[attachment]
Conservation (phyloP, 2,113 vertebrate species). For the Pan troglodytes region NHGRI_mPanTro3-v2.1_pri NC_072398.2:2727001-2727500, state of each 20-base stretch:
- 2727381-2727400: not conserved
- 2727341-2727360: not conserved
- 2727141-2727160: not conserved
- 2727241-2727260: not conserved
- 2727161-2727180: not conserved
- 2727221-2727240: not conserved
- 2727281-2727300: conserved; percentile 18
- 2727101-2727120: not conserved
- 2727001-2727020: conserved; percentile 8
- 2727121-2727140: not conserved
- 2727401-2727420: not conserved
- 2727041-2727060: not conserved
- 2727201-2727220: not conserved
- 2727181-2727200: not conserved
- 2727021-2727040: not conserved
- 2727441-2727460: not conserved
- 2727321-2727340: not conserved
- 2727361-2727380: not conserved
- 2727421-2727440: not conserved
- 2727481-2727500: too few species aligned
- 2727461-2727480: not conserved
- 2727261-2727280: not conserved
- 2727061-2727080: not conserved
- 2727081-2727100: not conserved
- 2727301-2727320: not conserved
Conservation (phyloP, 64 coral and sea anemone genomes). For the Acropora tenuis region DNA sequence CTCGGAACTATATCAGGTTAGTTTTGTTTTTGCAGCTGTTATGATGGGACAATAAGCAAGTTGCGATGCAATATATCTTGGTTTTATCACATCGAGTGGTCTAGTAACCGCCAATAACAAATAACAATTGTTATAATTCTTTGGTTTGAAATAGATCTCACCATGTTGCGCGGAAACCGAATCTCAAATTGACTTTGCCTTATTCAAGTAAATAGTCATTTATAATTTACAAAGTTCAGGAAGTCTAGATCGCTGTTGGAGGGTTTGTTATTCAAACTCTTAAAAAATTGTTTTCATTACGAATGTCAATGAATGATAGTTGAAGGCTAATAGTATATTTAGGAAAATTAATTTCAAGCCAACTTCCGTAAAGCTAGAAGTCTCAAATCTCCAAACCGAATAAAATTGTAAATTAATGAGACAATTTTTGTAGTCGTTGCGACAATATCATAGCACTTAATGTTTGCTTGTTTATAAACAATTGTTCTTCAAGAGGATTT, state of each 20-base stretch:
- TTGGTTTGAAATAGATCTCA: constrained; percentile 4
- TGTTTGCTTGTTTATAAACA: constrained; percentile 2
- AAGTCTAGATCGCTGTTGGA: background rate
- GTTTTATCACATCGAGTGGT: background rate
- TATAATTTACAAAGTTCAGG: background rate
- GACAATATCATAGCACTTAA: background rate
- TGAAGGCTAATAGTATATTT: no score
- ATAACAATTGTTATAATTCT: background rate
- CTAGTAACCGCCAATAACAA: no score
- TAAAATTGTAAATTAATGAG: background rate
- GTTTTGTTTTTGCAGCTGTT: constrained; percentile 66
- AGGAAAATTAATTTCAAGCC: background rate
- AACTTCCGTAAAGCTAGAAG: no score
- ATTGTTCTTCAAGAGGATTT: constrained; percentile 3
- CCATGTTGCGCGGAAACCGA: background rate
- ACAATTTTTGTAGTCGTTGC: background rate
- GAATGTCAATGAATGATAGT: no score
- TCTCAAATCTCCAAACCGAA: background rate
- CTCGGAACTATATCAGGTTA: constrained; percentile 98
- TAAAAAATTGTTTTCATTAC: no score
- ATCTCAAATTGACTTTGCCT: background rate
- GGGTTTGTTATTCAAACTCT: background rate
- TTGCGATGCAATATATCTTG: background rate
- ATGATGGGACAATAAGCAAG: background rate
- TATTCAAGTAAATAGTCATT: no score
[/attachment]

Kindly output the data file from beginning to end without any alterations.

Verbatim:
Conservation (phyloP, 2,113 vertebrate species). For the Pan troglodytes region NHGRI_mPanTro3-v2.1_pri NC_072398.2:2727001-2727500, state of each 20-base stretch:
- 2727381-2727400: not conserved
- 2727341-2727360: not conserved
- 2727141-2727160: not conserved
- 2727241-2727260: not conserved
- 2727161-2727180: not conserved
- 2727221-2727240: not conserved
- 2727281-2727300: conserved; percentile 18
- 2727101-2727120: not conserved
- 2727001-2727020: conserved; percentile 8
- 2727121-2727140: not conserved
- 2727401-2727420: not conserved
- 2727041-2727060: not conserved
- 2727201-2727220: not conserved
- 2727181-2727200: not conserved
- 2727021-2727040: not conserved
- 2727441-2727460: not conserved
- 2727321-2727340: not conserved
- 2727361-2727380: not conserved
- 2727421-2727440: not conserved
- 2727481-2727500: too few species aligned
- 2727461-2727480: not conserved
- 2727261-2727280: not conserved
- 2727061-2727080: not conserved
- 2727081-2727100: not conserved
- 2727301-2727320: not conserved
Conservation (phyloP, 64 coral and sea anemone genomes). For the Acropora tenuis region DNA sequence CTCGGAACTATATCAGGTTAGTTTTGTTTTTGCAGCTGTTATGATGGGACAATAAGCAAGTTGCGATGCAATATATCTTGGTTTTATCACATCGAGTGGTCTAGTAACCGCCAATAACAAATAACAATTGTTATAATTCTTTGGTTTGAAATAGATCTCACCATGTTGCGCGGAAACCGAATCTCAAATTGACTTTGCCTTATTCAAGTAAATAGTCATTTATAATTTACAAAGTTCAGGAAGTCTAGATCGCTGTTGGAGGGTTTGTTATTCAAACTCTTAAAAAATTGTTTTCATTACGAATGTCAATGAATGATAGTTGAAGGCTAATAGTATATTTAGGAAAATTAATTTCAAGCCAACTTCCGTAAAGCTAGAAGTCTCAAATCTCCAAACCGAATAAAATTGTAAATTAATGAGACAATTTTTGTAGTCGTTGCGACAATATCATAGCACTTAATGTTTGCTTGTTTATAAACAATTGTTCTTCAAGAGGATTT, state of each 20-base stretch:
- TTGGTTTGAAATAGATCTCA: constrained; percentile 4
- TGTTTGCTTGTTTATAAACA: constrained; percentile 2
- AAGTCTAGATCGCTGTTGGA: background rate
- GTTTTATCACATCGAGTGGT: background rate
- TATAATTTACAAAGTTCAGG: background rate
- GACAATATCATAGCACTTAA: background rate
- TGAAGGCTAATAGTATATTT: no score
- ATAACAATTGTTATAATTCT: background rate
- CTAGTAACCGCCAATAACAA: no score
- TAAAATTGTAAATTAATGAG: background rate
- GTTTTGTTTTTGCAGCTGTT: constrained; percentile 66
- AGGAAAATTAATTTCAAGCC: background rate
- AACTTCCGTAAAGCTAGAAG: no score
- ATTGTTCTTCAAGAGGATTT: constrained; percentile 3
- CCATGTTGCGCGGAAACCGA: background rate
- ACAATTTTTGTAGTCGTTGC: background rate
- GAATGTCAATGAATGATAGT: no score
- TCTCAAATCTCCAAACCGAA: background rate
- CTCGGAACTATATCAGGTTA: constrained; percentile 98
- TAAAAAATTGTTTTCATTAC: no score
- ATCTCAAATTGACTTTGCCT: background rate
- GGGTTTGTTATTCAAACTCT: background rate
- TTGCGATGCAATATATCTTG: background rate
- ATGATGGGACAATAAGCAAG: background rate
- TATTCAAGTAAATAGTCATT: no score